Speaking of religion…religion and culture are highly influential. What if your character is Muslim? Or born deep in the Bible belt? What if they’re African-American, Aboriginal or Asian? Has your characters’ family experienced a history of discrimination and oppression? These variables will impact on factors such as expected gender roles and procreative beliefs. It could also mean some of our characters may struggle with spirituality or religious affiliation.
Our identity is powerfully influenced by our immediate and extended environments. Think of them as layers, or concentric circles. Family, friends, community, culture. Consider this; add homophobia to sexism, racism or ageism and you’ve got a double whammy. A character’s backstory and current context can either bring struggle and heartache or support and acceptance. It’s certainly going to influence their self-esteem, self-acceptance and self-concept.
The ‘Coming Out’ Process
Identifying as something that’s not the way of the majority has an impact on you, whether you’re goth, gay or don’t know who Jon Snow in Game of Thrones is (yes, I had to look it up). It takes time and soul searching to be able to declare it out loud.
If you’re LGB, there are two ‘stages’ of coming out – the first is to yourself. In the beginning an individual will self-identify as gay, acknowledging same-sex attraction and what this means. Once a level of acceptance has been reached, and that in itself can be instantaneous or take years, they’ll need to make the decision to tell others. Like we’ve already discussed, your characters backstory will influence the trajectory of this transformation. An adolescent’s experience of coming out will be different to that of a forty year old married guy with kids. Someone living their life in a wheelchair has a very different closet to step out of than if they are a star athlete.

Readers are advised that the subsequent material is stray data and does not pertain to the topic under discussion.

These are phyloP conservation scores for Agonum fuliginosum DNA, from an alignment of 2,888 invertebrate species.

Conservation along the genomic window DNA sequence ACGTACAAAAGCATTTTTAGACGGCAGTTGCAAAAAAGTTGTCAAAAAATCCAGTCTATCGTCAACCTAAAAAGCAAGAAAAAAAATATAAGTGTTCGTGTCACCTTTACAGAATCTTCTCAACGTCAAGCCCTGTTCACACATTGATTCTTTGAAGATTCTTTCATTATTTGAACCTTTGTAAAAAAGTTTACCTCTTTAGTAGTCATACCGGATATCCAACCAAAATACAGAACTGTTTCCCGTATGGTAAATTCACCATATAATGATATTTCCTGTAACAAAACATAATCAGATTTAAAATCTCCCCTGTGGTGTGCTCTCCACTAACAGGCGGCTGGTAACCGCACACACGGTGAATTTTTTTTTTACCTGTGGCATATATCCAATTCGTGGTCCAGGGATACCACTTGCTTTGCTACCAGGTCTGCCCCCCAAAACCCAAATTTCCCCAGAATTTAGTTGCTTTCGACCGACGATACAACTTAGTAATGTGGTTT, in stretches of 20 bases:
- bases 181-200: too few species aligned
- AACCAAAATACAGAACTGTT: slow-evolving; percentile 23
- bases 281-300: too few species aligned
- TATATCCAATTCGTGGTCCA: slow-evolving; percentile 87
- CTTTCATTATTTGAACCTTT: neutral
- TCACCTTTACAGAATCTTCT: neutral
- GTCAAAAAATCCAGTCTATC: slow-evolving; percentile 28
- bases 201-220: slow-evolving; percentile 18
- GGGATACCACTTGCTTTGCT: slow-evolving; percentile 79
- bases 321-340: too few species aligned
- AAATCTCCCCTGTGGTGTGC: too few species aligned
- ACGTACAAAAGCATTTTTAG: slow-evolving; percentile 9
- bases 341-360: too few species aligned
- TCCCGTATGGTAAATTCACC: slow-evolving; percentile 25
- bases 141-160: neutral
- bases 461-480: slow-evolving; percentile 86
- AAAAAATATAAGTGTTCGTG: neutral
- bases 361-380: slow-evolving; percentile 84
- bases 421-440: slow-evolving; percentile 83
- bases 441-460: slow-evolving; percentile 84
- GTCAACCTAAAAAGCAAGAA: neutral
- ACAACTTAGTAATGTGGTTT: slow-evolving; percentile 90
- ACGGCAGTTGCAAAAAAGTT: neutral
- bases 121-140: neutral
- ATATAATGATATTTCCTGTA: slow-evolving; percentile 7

Depending on the individual, and all these factors and so many more, coming out could be a lonesome path or a liberating process.
They Forge Their Own Path
This is where stereotypes fail us. LGB individuals, by virtue of being a minority, don’t have the great big pool of predetermined ideas that heterosexuals do. Their definitions of masculinity and femininity are defined along a continuum, far more flexible and variable. Without the clear definition of male and female roles in a same-sex relationships, like who’s the ‘bread winner’, who’s the ‘primary carer’, who’s responsibility is it to mow the lawn, they’re able to make their own. The results are a diverse nature of LGB relationships and our writing should reflect that.
Lesbian, gay and bisexual people have depth and diversity, they’re as diverse as the Homo sapien species to which they belong. An LGB character is only limited by our mind’s tendency to group and stereotype. Step outside of these cultural and biological boundaries and your writer’s mind is your limit.
What do you think? Have you written a LGB character, and how do they fit it with these suggestions? Are you a LGB yourself, and what do you think? Comments and feedback are always appreciated. Connecting with others is why I write. You can comment below, or connect with me on Facebook, Twitter or LinkedIn.
Have a wonderful week,